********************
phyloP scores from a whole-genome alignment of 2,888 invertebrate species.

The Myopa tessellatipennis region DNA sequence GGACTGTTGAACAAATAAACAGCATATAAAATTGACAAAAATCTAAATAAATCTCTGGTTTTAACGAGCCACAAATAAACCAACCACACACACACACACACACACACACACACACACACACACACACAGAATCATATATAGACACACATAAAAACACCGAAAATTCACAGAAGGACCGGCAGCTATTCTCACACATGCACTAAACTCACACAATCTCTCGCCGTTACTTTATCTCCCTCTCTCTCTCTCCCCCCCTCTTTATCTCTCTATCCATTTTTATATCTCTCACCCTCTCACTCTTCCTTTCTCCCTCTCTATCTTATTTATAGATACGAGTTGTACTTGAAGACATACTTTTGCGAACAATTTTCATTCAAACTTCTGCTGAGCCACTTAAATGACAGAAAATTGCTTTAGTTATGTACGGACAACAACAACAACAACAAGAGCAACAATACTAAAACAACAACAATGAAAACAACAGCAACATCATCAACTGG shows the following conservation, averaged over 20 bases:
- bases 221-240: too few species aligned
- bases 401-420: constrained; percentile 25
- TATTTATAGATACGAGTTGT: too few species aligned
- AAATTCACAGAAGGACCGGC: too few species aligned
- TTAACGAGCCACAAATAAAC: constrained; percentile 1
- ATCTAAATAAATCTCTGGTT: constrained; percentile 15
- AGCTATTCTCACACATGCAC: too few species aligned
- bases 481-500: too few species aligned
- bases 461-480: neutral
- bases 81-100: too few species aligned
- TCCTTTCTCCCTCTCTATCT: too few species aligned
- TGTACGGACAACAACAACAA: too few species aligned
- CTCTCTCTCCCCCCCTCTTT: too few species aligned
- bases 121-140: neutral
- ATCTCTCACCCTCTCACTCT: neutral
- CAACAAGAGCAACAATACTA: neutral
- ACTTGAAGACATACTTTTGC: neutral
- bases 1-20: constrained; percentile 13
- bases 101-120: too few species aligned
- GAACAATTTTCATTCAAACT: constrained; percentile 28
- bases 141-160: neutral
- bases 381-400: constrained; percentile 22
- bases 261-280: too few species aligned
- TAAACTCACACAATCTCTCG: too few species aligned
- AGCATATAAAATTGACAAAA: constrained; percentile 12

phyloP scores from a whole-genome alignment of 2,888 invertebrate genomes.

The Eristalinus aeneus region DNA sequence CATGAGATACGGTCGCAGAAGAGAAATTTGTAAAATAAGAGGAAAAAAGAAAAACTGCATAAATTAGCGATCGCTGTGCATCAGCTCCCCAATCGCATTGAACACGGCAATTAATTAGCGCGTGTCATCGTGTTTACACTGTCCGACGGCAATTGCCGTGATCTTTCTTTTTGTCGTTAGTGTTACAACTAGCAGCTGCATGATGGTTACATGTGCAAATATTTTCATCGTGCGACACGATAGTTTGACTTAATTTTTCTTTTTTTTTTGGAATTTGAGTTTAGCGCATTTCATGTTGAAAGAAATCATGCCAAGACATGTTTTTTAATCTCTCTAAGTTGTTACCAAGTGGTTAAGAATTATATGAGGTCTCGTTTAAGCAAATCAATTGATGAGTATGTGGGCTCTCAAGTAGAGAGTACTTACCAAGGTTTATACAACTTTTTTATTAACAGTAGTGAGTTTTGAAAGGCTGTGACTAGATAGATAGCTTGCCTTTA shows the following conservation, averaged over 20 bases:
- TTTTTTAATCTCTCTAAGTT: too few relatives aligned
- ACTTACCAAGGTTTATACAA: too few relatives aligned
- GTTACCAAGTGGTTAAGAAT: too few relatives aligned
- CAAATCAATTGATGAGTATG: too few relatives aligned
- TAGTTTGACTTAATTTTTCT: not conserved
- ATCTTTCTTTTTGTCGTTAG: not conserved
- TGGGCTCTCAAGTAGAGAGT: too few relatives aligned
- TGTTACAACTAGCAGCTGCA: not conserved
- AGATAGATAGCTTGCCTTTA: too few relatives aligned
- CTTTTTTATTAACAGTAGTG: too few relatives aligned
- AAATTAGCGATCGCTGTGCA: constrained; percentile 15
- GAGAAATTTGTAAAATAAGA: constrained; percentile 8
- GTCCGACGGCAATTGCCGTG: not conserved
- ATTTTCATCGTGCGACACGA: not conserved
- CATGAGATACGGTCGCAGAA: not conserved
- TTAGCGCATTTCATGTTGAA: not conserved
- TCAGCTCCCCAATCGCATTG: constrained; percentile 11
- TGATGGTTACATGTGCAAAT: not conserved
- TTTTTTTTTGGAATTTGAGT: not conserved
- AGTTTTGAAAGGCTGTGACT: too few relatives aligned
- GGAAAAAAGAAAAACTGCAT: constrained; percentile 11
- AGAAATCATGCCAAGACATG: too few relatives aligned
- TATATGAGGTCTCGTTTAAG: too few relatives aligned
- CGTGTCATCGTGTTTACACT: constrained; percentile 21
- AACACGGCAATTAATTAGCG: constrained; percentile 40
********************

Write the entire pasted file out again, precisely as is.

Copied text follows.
phyloP scores from a whole-genome alignment of 2,888 invertebrate species.

The Myopa tessellatipennis region DNA sequence GGACTGTTGAACAAATAAACAGCATATAAAATTGACAAAAATCTAAATAAATCTCTGGTTTTAACGAGCCACAAATAAACCAACCACACACACACACACACACACACACACACACACACACACACACAGAATCATATATAGACACACATAAAAACACCGAAAATTCACAGAAGGACCGGCAGCTATTCTCACACATGCACTAAACTCACACAATCTCTCGCCGTTACTTTATCTCCCTCTCTCTCTCTCCCCCCCTCTTTATCTCTCTATCCATTTTTATATCTCTCACCCTCTCACTCTTCCTTTCTCCCTCTCTATCTTATTTATAGATACGAGTTGTACTTGAAGACATACTTTTGCGAACAATTTTCATTCAAACTTCTGCTGAGCCACTTAAATGACAGAAAATTGCTTTAGTTATGTACGGACAACAACAACAACAACAAGAGCAACAATACTAAAACAACAACAATGAAAACAACAGCAACATCATCAACTGG shows the following conservation, averaged over 20 bases:
- bases 221-240: too few species aligned
- bases 401-420: constrained; percentile 25
- TATTTATAGATACGAGTTGT: too few species aligned
- AAATTCACAGAAGGACCGGC: too few species aligned
- TTAACGAGCCACAAATAAAC: constrained; percentile 1
- ATCTAAATAAATCTCTGGTT: constrained; percentile 15
- AGCTATTCTCACACATGCAC: too few species aligned
- bases 481-500: too few species aligned
- bases 461-480: neutral
- bases 81-100: too few species aligned
- TCCTTTCTCCCTCTCTATCT: too few species aligned
- TGTACGGACAACAACAACAA: too few species aligned
- CTCTCTCTCCCCCCCTCTTT: too few species aligned
- bases 121-140: neutral
- ATCTCTCACCCTCTCACTCT: neutral
- CAACAAGAGCAACAATACTA: neutral
- ACTTGAAGACATACTTTTGC: neutral
- bases 1-20: constrained; percentile 13
- bases 101-120: too few species aligned
- GAACAATTTTCATTCAAACT: constrained; percentile 28
- bases 141-160: neutral
- bases 381-400: constrained; percentile 22
- bases 261-280: too few species aligned
- TAAACTCACACAATCTCTCG: too few species aligned
- AGCATATAAAATTGACAAAA: constrained; percentile 12

phyloP scores from a whole-genome alignment of 2,888 invertebrate genomes.

The Eristalinus aeneus region DNA sequence CATGAGATACGGTCGCAGAAGAGAAATTTGTAAAATAAGAGGAAAAAAGAAAAACTGCATAAATTAGCGATCGCTGTGCATCAGCTCCCCAATCGCATTGAACACGGCAATTAATTAGCGCGTGTCATCGTGTTTACACTGTCCGACGGCAATTGCCGTGATCTTTCTTTTTGTCGTTAGTGTTACAACTAGCAGCTGCATGATGGTTACATGTGCAAATATTTTCATCGTGCGACACGATAGTTTGACTTAATTTTTCTTTTTTTTTTGGAATTTGAGTTTAGCGCATTTCATGTTGAAAGAAATCATGCCAAGACATGTTTTTTAATCTCTCTAAGTTGTTACCAAGTGGTTAAGAATTATATGAGGTCTCGTTTAAGCAAATCAATTGATGAGTATGTGGGCTCTCAAGTAGAGAGTACTTACCAAGGTTTATACAACTTTTTTATTAACAGTAGTGAGTTTTGAAAGGCTGTGACTAGATAGATAGCTTGCCTTTA shows the following conservation, averaged over 20 bases:
- TTTTTTAATCTCTCTAAGTT: too few relatives aligned
- ACTTACCAAGGTTTATACAA: too few relatives aligned
- GTTACCAAGTGGTTAAGAAT: too few relatives aligned
- CAAATCAATTGATGAGTATG: too few relatives aligned
- TAGTTTGACTTAATTTTTCT: not conserved
- ATCTTTCTTTTTGTCGTTAG: not conserved
- TGGGCTCTCAAGTAGAGAGT: too few relatives aligned
- TGTTACAACTAGCAGCTGCA: not conserved
- AGATAGATAGCTTGCCTTTA: too few relatives aligned
- CTTTTTTATTAACAGTAGTG: too few relatives aligned
- AAATTAGCGATCGCTGTGCA: constrained; percentile 15
- GAGAAATTTGTAAAATAAGA: constrained; percentile 8
- GTCCGACGGCAATTGCCGTG: not conserved
- ATTTTCATCGTGCGACACGA: not conserved
- CATGAGATACGGTCGCAGAA: not conserved
- TTAGCGCATTTCATGTTGAA: not conserved
- TCAGCTCCCCAATCGCATTG: constrained; percentile 11
- TGATGGTTACATGTGCAAAT: not conserved
- TTTTTTTTTGGAATTTGAGT: not conserved
- AGTTTTGAAAGGCTGTGACT: too few relatives aligned
- GGAAAAAAGAAAAACTGCAT: constrained; percentile 11
- AGAAATCATGCCAAGACATG: too few relatives aligned
- TATATGAGGTCTCGTTTAAG: too few relatives aligned
- CGTGTCATCGTGTTTACACT: constrained; percentile 21
- AACACGGCAATTAATTAGCG: constrained; percentile 40